# How to know what types will the type signature match?

When writing some function signatures, I sometimes want to know what types will match them.
For example,

``````f(::AbstractVector{Real}) = 1
f(::AbstractVector{<: Real}) = 2
``````

They are quite similar and sometimes could confuse. Is there a way for me to examine what types in the runtime will be sent to `1` and what will be sent to `2`? That’s really great help!

is this what you’re looking for?

``````julia> f(x::Integer) = x+1
f (generic function with 1 method)

julia> f(x::AbstractFloat) = x+2
f (generic function with 2 methods)

julia> methods(f(0.1))
# 0 methods for generic function "(::Float64)":

julia> methods(f(2))
# 0 methods for generic function "(::Int64)":
``````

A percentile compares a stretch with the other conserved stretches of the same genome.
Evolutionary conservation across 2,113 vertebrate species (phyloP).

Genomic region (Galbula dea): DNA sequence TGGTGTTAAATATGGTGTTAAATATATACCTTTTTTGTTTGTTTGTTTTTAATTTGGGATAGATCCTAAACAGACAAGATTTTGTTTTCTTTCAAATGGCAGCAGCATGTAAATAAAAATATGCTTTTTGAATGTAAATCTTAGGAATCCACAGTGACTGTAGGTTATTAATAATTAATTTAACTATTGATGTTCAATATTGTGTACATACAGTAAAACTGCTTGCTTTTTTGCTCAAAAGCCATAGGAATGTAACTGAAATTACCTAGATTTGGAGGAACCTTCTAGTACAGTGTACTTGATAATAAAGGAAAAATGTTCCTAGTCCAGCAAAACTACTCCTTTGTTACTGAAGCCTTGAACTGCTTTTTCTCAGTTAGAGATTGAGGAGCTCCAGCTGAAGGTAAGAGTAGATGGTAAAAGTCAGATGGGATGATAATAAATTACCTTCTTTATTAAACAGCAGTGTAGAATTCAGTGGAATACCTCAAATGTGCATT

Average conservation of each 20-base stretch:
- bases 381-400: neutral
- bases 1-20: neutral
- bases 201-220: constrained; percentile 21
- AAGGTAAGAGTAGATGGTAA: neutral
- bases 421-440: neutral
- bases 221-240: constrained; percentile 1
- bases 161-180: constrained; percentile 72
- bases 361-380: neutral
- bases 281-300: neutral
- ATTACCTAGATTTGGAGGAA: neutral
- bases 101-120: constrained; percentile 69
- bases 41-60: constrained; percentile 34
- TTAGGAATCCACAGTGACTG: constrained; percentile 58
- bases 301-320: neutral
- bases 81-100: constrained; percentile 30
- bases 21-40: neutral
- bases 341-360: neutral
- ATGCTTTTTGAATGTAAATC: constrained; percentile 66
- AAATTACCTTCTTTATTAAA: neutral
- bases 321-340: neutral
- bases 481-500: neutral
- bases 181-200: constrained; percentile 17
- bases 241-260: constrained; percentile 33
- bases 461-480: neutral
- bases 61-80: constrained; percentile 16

I am afraid not. I do not quite understand what

``````julia> methods(f(0.1))
# 0 methods for generic function "(::Float64)":

julia> methods(f(2))
# 0 methods for generic function "(::Int64)":
``````

stand for.
In your example, `methods(f(0.1))` first evaluates `f(0.1)` then evaluates `methods((::Float64))` so I do not see their meaning.
I actually want to know the set of all types of `x` that can satisfy `f(x::Integer)` (of course it is straightforward in your example). Besides, you are assuming `f`'s output has the same type as the input type, but it is often hard to do that for a general `f` in practice.

Yes, the examples should probably have read something like:

``````julia> methods(f, (Float64,))
# 1 method for generic function "f":
[1] f(x::AbstractFloat) in Main at REPL[3]:1

julia> methods(f, (Int,))
# 1 method for generic function "f":
[1] f(x::Integer) in Main at REPL[2]:1
``````